Some amount of attention has been paid in recent years to the enormous amount of special interest money that has flooded into our state Supreme Court races. This is part of a nationwide pattern in which the US Chamber of Commerce alone has spent hundreds of millions of dollars over the past decade targeting judicial races, successfully building pro-business, conservative majorities on benches in state after state.
But here in Washington we elect all our judges, from the Supremes all the way down to our local municipal court… low profile races that, given the restrictions on the candidates (they are actually barred from talking about issues), often turn on name recognition more than any other factor. And to gain name ID, you gotta spend money, mostly in the form of expensive direct mail campaigns.
Take for example the race for King County Superior Court Position 22, a three way contest between Julia Garratt, Holly Hill and Rebeccah Graham. This is one of those rare, easy judicial races for me because Graham is not only an extremely qualified attorney who has presided over thousands of cases as a Superior Court pro tem judge… she is also a close personal friend. That said, I hadn’t intended to write about the race because I don’t feel particularly qualified to judge judges, and I don’t think my personal endorsements hold much sway.
But this race illustrates a deeper problem with the way we elect judges, a problem which deserves a broader dialogue.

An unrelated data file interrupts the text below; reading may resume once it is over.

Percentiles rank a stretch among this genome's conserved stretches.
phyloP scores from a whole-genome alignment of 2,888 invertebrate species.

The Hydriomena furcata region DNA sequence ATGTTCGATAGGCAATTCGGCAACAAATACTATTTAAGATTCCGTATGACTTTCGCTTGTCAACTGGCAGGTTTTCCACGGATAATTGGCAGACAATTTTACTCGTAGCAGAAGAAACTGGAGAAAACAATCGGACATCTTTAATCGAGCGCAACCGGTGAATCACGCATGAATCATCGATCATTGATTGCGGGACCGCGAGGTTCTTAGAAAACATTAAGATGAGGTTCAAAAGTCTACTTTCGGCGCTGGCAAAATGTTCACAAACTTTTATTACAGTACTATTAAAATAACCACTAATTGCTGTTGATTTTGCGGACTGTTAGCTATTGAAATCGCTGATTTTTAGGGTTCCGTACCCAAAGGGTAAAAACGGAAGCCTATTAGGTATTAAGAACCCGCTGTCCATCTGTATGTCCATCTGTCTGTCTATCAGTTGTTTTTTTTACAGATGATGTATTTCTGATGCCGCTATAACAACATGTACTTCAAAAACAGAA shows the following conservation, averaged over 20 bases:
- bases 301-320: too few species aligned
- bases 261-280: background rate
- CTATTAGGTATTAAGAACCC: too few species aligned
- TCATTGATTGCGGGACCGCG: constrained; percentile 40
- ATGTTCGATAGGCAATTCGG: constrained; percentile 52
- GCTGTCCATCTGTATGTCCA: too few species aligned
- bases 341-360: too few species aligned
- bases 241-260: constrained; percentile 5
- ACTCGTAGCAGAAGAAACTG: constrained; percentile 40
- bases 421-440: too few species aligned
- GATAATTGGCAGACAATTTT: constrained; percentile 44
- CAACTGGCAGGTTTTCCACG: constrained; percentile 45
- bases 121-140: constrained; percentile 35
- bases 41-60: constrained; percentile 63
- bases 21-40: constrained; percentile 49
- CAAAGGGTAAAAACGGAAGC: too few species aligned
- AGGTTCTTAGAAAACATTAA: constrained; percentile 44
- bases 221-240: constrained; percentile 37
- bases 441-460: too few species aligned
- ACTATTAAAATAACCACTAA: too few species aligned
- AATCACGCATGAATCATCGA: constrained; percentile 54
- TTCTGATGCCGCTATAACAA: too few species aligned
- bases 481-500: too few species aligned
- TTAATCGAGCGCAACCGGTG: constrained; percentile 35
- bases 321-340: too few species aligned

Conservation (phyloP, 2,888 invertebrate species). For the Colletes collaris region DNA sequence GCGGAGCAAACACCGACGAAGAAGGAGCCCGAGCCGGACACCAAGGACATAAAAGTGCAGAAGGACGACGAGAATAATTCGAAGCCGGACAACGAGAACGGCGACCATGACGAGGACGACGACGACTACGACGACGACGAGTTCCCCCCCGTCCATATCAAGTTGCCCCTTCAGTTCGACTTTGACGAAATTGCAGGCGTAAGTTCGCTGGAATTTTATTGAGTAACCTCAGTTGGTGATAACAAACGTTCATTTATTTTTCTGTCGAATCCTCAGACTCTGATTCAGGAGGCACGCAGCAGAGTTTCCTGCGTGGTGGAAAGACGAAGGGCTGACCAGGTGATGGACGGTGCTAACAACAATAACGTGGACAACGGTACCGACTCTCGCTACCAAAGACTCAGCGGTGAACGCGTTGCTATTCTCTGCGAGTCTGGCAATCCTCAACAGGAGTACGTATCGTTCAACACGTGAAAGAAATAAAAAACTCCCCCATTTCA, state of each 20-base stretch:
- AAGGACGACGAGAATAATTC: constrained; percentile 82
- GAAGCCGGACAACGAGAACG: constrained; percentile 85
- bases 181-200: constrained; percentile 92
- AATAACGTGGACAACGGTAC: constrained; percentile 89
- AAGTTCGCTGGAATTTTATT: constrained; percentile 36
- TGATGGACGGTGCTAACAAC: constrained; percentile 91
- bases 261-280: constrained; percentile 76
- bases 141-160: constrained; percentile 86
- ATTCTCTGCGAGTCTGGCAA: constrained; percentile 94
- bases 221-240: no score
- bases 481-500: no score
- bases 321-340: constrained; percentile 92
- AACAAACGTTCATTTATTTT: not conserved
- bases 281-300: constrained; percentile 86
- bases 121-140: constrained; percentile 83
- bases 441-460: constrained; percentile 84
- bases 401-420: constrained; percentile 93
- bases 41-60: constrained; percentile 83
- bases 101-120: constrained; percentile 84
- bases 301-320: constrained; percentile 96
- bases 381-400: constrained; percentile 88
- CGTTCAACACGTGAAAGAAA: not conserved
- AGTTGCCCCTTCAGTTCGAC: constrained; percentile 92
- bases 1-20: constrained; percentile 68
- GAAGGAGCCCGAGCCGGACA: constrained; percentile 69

Take a look at the “Cash Raised” column in the PDC reports, and it looks like a pretty damn competitive race, with Garratt, Hill and Graham raising $14,370, $14,595 and $11,240 respectively. That’s the amount of money folks like you and I have given to the candidates, but in this race it tells much less than half the story, for while cash contributions represent the sum total of what Graham has raised thus far, Garratt has loaned her campaign an additional $12,600, while Hill has invested a staggering $70,000 in personal funds into her own race.
$70,000! That’s more than twice the total contributions raised by nearly every other candidate running for King County Superior Court, and from what I know about local judicial races, it’s gotta make Hill the hands down favorite. It just blows her opponents out of the water, and you can be sure that this was exactly her intent.
I don’t bring this up as a personal knock against Hill; while she doesn’t come anywhere near the valuable bench experience Graham has accumulated over her six years as a pro tem judge, I’m told Hill is both a good attorney and a good person. But are all our citizens really best served by a judiciary where personal wealth—and the willingness to use it—becomes the most important qualification?
Of course the real solution is to stop electing judges in the first place. I’m about as engaged a voter as you’ll find, and I generally have no idea who to vote for in judicial races. (I usually ask Graham and my other lawyer friends for advice.) But no matter how wise, this state is never going to vote for less Democracy, so the system we have is pretty much the system we’re stuck with.
But what we can do is move toward a system of public financing that would lift the fundraising burden from our judicial candidates (who aren’t even allowed to directly solicit funds in the first place), and remove the distorting role of money from races for offices that I think we all agree should remain scrupulously apolitical.
Unless, of course, you’re a free market ideologue who believes that society is best served when everything—even justice—goes to the highest bidder.